A lot of the conversation about the decline of unions portrays it as inevitable: the result of globalization, digitization, and so on. If that were true, you’d think they would be on the decline throughout the world. Are they?
It is true that unions are under pressure everywhere. It is also true that employers are going global faster than unions can – although unions are increasingly global, too. But even in that context, Sweden still has 80 percent union density. Almost everyone joins one — it’s essentially automatic. And Sweden’s unions are powerful forces both in the economy and in society.
There are also larger countries where unions are still strong. Germany is an example. Their unions have declined in membership, but they are still a major influence. And Germany is even more integrated into the global economy than the U.S. is – they have higher exports per capita. So Germany also kills the argument that unions and high wages wreck competitiveness.
What is it about German unions that make them more powerful than American unions?
There are a number of factors. There are strong institutional supports in government that protect unions; unions use comprehensive collective bargaining – in other words, they negotiate for whole sectors, not at the firm level; and most importantly there is a system of codetermination anchored in law, which means that workers are represented on company boards and through works-councils. It’s an entrenched, legally supported partnership model.
Now, they do slug it out sometimes. There are occasionally strikes. It’s not a love-in. But when there is adversarial bargaining, they work it out fairly quickly.
It seems like part of the reason we don’t have that sort of system in America, though, is because relatively speaking, we are a center-right country. Is some sort of social change needed before the labor movement can really regain traction?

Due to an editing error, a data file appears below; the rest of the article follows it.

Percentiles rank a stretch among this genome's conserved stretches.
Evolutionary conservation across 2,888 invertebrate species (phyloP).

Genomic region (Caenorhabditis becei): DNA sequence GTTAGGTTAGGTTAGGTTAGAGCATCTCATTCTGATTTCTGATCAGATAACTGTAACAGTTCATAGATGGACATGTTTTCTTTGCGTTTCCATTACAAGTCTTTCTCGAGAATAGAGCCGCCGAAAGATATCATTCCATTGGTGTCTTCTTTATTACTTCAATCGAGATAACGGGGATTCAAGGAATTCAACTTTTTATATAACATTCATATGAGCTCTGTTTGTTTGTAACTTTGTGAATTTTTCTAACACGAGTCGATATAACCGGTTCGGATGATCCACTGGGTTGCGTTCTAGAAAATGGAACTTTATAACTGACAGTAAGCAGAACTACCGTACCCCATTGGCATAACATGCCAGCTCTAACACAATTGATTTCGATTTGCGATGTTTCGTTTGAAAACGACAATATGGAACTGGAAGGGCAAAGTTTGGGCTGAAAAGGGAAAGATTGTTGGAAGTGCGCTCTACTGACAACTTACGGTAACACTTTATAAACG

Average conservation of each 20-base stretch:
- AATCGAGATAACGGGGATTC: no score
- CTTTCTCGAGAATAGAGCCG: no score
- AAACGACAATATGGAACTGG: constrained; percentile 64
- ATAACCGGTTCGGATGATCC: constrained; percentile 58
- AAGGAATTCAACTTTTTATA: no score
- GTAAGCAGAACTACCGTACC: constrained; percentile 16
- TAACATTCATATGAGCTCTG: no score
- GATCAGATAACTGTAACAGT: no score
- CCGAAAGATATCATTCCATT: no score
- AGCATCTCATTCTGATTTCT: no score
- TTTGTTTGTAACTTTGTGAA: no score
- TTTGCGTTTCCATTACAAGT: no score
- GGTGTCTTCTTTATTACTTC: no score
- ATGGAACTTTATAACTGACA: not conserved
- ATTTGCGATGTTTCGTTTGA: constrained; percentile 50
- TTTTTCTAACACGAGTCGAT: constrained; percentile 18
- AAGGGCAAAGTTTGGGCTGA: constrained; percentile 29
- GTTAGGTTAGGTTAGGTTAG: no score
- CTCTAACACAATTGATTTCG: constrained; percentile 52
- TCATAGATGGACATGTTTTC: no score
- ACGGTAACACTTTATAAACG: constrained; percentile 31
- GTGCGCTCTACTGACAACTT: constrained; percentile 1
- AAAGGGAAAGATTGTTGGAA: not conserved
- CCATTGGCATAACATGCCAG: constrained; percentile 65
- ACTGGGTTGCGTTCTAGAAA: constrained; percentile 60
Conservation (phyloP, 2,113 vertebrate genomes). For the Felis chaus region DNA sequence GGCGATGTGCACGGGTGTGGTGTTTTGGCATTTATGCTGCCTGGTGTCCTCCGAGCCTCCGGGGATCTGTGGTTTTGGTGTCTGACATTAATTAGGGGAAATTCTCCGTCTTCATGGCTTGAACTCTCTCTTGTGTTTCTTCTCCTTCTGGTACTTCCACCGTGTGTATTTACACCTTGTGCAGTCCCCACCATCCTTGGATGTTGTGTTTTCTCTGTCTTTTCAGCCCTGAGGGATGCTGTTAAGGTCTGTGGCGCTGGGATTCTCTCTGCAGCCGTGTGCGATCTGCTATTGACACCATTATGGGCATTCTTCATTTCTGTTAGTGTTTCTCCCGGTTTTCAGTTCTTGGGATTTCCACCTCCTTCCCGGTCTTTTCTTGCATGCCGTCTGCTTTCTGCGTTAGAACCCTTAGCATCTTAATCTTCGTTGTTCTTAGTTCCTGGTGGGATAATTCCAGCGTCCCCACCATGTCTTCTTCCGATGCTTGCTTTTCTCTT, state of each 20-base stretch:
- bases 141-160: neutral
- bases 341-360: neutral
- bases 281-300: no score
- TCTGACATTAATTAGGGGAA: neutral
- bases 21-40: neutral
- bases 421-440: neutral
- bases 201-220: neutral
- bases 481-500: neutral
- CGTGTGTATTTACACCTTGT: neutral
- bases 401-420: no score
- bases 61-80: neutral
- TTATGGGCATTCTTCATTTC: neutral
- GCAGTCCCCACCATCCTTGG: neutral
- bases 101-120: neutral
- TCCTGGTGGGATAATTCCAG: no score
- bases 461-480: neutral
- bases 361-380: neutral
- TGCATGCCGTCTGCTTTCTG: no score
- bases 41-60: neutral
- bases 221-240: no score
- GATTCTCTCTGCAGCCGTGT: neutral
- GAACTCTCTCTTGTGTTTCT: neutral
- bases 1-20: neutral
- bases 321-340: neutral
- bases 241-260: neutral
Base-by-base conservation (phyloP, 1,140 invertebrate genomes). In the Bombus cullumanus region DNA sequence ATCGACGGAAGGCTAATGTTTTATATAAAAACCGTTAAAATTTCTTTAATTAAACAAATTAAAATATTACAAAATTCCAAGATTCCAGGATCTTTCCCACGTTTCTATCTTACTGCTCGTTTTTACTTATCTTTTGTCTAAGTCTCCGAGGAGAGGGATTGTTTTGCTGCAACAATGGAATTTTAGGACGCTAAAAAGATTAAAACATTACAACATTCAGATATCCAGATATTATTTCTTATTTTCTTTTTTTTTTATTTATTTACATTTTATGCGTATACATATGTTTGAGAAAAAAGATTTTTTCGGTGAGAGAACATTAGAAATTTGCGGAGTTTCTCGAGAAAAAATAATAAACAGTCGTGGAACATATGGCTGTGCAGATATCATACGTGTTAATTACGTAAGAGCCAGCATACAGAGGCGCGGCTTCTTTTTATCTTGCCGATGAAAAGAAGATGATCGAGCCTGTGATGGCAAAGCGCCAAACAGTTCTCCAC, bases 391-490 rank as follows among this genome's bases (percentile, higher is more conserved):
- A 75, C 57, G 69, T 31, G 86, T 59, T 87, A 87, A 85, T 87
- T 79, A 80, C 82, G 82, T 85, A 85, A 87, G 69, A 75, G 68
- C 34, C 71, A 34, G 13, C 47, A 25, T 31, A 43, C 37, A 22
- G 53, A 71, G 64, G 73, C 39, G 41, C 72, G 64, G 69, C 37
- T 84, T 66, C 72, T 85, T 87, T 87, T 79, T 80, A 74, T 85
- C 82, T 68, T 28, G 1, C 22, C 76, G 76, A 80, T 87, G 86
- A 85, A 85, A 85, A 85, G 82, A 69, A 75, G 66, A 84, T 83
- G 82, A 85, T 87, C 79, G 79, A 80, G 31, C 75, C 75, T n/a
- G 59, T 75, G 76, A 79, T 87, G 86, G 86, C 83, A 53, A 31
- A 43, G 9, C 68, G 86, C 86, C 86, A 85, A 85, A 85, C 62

Think of it this way: who is going to push for that social change? We aren’t going to get fundamental social change without a revitalization of an innovative labor movement. Look at the minimum wage campaigns happening now at the state and city level. That’s not happening out of the blue. That’s being driven by an alliance of traditional unions and the alt labor movement and their community allies. And that’s what generates social change.
And realizing they need to be part of a broader push for social change, labor is looking for alliances with other groups. For example, on September 21 there will be a climate march in New York City to demand better policies, and 60 state and local unions have signed on to that. This is new. It’s become a main priority to build alliances with worker centers, immigrant rights groups, environmental groups, and so on. They’re taking a labor movement and turning it into a broader social movement.